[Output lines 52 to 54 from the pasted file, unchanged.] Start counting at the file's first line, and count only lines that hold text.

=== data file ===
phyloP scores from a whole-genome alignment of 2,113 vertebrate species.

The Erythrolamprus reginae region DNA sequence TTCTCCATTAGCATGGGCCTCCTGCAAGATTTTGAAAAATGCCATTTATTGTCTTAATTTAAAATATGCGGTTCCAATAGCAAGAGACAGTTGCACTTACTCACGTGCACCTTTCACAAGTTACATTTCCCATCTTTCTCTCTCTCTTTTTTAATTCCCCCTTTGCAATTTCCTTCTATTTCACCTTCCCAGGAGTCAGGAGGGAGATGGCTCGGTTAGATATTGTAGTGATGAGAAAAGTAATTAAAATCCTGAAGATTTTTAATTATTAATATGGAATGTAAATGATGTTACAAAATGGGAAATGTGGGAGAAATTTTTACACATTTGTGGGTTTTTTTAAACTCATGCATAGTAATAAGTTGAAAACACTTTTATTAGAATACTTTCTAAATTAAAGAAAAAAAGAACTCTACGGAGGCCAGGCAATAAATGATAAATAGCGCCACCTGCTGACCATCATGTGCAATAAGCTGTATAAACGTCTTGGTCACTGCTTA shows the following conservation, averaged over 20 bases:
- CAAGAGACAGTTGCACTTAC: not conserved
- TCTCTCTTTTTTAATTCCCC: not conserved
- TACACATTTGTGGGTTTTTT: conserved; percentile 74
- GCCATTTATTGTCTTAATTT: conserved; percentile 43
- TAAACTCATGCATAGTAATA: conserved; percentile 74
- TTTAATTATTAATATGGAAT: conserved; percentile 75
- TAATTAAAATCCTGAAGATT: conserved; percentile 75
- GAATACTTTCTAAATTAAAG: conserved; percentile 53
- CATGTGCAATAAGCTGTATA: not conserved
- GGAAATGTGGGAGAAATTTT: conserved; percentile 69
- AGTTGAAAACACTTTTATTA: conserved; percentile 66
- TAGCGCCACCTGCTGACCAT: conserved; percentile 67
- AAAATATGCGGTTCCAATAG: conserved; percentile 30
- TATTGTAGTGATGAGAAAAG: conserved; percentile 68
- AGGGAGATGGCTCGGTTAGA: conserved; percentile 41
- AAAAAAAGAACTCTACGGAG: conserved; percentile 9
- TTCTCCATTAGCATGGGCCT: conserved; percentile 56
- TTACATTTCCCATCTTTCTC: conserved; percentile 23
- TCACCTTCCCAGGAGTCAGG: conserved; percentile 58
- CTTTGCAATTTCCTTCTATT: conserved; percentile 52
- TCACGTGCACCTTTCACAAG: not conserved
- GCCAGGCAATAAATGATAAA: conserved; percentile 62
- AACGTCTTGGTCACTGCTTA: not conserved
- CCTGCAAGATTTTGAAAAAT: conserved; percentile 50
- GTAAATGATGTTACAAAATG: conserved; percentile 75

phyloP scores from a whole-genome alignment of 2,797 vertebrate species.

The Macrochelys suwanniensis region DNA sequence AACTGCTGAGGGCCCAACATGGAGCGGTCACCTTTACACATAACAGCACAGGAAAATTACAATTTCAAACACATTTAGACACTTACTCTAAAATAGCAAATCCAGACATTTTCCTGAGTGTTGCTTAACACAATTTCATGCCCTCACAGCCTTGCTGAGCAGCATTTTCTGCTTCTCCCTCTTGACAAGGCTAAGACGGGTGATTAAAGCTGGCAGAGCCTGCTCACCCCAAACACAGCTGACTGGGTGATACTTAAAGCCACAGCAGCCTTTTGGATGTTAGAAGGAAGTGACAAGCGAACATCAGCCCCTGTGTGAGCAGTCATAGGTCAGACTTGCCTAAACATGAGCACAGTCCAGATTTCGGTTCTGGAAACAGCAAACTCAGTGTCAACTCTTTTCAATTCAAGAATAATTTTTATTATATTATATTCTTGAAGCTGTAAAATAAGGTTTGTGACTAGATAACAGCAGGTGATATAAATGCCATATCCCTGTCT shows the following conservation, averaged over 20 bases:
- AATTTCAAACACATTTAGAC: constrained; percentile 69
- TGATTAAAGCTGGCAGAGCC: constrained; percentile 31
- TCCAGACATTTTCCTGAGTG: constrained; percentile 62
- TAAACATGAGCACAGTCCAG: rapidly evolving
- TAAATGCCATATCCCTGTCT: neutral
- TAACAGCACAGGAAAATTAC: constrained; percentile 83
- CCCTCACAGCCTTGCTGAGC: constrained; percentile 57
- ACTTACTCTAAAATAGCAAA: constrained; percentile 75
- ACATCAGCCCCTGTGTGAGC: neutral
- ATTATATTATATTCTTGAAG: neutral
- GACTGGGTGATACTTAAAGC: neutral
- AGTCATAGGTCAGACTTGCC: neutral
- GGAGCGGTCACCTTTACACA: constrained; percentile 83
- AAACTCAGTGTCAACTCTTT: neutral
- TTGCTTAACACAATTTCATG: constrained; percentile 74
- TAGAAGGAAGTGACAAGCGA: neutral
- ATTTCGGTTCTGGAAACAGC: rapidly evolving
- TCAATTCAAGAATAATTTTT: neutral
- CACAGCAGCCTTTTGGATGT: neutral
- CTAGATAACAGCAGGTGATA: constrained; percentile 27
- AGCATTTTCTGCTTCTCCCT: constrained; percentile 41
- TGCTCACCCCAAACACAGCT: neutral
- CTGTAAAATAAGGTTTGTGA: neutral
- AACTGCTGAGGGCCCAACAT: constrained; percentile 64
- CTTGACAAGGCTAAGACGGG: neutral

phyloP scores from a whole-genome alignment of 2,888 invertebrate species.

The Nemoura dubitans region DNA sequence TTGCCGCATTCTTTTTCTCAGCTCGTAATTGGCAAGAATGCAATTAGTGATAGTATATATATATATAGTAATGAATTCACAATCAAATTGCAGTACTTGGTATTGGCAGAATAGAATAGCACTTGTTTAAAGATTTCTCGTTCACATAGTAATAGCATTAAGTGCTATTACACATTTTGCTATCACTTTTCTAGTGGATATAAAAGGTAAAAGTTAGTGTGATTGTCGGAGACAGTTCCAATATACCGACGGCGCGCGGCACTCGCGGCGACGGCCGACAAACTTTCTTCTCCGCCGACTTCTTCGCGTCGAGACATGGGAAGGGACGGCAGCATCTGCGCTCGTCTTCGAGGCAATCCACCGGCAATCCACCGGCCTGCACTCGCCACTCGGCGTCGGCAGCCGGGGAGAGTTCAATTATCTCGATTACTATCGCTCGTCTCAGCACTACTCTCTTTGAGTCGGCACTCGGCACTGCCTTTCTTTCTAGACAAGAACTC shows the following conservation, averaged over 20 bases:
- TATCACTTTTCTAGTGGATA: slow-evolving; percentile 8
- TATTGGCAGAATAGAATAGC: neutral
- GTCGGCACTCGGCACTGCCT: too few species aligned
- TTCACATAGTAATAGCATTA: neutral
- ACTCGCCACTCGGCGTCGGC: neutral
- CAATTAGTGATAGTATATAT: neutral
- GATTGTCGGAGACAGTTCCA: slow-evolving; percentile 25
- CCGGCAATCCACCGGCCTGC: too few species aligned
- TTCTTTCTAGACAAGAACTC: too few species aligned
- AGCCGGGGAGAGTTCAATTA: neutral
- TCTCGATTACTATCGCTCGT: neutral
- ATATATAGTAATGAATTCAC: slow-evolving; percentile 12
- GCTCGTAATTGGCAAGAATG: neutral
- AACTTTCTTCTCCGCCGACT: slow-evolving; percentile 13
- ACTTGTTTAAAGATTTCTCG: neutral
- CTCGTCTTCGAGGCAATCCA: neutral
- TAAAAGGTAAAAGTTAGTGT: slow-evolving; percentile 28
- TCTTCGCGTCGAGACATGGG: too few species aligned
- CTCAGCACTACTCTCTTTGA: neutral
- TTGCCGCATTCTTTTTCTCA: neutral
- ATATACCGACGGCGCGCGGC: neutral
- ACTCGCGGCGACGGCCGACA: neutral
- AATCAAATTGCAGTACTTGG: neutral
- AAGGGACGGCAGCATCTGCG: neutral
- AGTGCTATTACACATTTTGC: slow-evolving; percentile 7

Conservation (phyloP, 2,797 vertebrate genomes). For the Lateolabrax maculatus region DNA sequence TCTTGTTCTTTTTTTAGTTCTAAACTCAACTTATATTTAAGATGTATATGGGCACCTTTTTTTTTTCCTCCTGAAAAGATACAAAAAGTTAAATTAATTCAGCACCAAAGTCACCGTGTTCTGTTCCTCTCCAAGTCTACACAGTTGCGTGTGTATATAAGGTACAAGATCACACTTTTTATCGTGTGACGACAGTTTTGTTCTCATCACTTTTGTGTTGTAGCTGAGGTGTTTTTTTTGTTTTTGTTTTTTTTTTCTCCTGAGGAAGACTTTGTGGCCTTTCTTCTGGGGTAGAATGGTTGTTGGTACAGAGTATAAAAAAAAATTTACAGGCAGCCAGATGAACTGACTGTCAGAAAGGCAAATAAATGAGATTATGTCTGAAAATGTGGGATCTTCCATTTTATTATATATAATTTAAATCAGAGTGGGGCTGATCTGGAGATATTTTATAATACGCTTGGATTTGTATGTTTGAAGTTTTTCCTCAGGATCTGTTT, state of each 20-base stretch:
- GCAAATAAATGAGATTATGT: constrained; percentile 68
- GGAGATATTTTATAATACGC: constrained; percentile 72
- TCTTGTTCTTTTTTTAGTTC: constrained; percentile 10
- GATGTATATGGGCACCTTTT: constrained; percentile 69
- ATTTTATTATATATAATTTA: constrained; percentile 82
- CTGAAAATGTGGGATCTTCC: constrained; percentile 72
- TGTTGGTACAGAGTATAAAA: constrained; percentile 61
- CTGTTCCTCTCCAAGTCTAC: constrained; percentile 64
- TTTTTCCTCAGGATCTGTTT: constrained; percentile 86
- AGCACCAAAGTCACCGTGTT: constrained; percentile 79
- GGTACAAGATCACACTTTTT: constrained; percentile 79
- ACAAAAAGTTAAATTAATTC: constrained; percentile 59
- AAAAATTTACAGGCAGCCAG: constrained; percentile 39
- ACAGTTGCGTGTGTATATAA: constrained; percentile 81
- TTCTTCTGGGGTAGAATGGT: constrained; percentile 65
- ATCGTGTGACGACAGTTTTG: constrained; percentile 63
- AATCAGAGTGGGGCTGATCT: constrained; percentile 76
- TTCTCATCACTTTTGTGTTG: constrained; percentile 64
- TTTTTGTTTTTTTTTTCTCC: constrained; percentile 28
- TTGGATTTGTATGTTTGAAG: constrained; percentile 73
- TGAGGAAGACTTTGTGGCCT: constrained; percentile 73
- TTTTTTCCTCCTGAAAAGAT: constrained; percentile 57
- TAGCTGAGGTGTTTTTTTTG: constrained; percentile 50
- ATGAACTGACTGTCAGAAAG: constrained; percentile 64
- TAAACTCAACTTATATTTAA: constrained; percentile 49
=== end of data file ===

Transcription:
- CTGTAAAATAAGGTTTGTGA: neutral
- AACTGCTGAGGGCCCAACAT: constrained; percentile 64
- CTTGACAAGGCTAAGACGGG: neutral